LONGLISTED FOR THE 2020 INTERNATIONAL BOOKER PRIZE
THE MOST IMPORTANT FRENCH BOOK OF THE YEAR
‘One cannot be said to be keeping abreast of contemporary literature without reading Houellebecq’s work.’ Karl Ove Knausgaard, New York Times
Dissatisfied and discontent, Florent-Claude Labrouste feels he is dying of sadness. His young girlfriend hates him and his career as an engineer at the Ministry of Agriculture is pretty much over. His only relief comes in the form of a pill – white, oval, small. Recently released for public consumption, Captorix is a new brand of anti-depressant which works by altering the brain’s release of serotonin.
Armed with this new drug, Labrouste decides to abandon his life in Paris and return to the Normandy countryside where he used to work promoting regional cheeses, and where he had once been in love. But instead of happiness, he finds a rural community devastated by globalisation and European agricultural policies, and local farmers longing, like Labrouste himself, for an impossible return to what they remember as the golden age.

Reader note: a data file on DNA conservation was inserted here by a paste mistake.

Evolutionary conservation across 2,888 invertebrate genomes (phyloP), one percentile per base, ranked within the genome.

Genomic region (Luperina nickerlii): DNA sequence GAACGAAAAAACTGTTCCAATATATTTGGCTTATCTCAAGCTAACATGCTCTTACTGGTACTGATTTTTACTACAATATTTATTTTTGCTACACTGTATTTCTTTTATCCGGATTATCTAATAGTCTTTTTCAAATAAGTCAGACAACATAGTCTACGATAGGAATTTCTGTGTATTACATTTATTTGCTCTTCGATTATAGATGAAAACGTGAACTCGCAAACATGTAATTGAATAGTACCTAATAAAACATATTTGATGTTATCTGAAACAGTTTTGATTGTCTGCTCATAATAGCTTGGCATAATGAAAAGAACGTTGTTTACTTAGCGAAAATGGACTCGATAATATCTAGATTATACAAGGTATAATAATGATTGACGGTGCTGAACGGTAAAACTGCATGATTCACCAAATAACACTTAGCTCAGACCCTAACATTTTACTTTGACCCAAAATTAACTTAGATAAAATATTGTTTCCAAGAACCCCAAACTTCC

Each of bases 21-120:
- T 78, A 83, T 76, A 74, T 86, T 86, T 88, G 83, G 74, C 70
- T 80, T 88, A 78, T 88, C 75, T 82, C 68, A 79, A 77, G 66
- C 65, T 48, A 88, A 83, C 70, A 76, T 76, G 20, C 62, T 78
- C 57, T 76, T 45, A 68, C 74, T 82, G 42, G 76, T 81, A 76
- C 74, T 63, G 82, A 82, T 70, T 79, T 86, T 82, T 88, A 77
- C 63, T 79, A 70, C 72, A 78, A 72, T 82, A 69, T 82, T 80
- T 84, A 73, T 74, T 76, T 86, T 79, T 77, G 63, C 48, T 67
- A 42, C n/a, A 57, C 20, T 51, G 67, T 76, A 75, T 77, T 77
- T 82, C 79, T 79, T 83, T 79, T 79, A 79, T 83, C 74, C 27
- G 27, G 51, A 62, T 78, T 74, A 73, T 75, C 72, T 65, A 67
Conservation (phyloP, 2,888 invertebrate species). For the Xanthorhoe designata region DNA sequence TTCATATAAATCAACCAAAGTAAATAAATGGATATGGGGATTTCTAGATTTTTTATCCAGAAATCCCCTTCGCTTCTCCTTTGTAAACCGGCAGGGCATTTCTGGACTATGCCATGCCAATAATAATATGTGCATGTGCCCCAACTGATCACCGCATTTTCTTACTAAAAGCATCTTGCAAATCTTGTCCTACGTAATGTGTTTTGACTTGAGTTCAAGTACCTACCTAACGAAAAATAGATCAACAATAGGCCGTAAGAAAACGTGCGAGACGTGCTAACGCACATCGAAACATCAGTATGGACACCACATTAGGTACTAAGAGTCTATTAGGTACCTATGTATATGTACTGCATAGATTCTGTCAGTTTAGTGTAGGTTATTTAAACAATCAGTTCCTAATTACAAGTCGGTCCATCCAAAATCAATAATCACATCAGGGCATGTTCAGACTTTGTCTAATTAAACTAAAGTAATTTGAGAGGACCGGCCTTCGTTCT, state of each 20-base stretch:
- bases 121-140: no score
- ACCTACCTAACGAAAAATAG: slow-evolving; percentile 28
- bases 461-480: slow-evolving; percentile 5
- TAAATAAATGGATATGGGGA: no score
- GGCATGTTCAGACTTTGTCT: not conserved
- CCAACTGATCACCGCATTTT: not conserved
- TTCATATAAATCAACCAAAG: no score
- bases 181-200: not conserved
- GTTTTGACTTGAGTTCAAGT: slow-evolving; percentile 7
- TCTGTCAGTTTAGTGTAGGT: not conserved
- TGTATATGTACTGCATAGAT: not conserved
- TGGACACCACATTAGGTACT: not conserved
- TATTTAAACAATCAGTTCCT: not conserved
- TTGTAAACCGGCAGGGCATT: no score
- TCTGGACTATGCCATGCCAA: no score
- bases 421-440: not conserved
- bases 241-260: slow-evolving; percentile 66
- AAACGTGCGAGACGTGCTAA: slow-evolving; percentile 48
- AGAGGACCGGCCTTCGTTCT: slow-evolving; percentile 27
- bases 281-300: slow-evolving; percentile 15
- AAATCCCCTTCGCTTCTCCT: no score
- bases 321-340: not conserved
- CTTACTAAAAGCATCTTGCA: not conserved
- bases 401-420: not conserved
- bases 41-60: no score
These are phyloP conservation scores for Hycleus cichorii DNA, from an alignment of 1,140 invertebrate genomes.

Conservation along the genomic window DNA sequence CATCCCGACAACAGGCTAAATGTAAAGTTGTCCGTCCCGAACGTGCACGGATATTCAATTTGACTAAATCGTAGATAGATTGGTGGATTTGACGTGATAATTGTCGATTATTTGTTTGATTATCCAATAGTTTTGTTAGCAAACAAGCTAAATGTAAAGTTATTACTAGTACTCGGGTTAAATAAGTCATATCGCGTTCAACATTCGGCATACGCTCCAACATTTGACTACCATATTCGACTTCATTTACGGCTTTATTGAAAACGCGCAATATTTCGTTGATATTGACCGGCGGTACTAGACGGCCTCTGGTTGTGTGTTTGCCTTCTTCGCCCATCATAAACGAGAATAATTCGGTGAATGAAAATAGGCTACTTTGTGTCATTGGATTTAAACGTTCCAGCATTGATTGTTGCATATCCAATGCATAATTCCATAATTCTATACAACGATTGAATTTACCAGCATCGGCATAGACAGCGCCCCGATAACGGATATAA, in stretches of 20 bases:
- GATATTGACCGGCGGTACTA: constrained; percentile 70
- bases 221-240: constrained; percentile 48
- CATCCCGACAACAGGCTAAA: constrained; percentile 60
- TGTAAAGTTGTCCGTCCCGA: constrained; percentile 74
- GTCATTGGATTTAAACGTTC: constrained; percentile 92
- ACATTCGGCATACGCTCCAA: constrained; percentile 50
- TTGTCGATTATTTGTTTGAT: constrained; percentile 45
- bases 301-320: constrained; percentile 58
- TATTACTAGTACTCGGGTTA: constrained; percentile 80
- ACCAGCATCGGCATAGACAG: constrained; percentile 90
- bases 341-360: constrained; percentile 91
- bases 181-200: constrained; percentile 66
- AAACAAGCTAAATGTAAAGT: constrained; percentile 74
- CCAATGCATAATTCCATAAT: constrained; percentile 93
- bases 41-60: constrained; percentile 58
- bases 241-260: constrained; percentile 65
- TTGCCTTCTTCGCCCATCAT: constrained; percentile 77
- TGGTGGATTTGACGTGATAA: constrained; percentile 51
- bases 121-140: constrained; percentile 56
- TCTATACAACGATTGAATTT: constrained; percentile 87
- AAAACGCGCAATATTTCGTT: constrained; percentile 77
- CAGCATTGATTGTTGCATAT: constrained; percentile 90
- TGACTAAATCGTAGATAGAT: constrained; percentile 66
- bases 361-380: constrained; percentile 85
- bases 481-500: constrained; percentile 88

Written by one of the most provocative and prophetic novelists of his generation, Serotonin is at once a devastating story of solitude, longing and individual suffering, and a powerful criticism of modern life.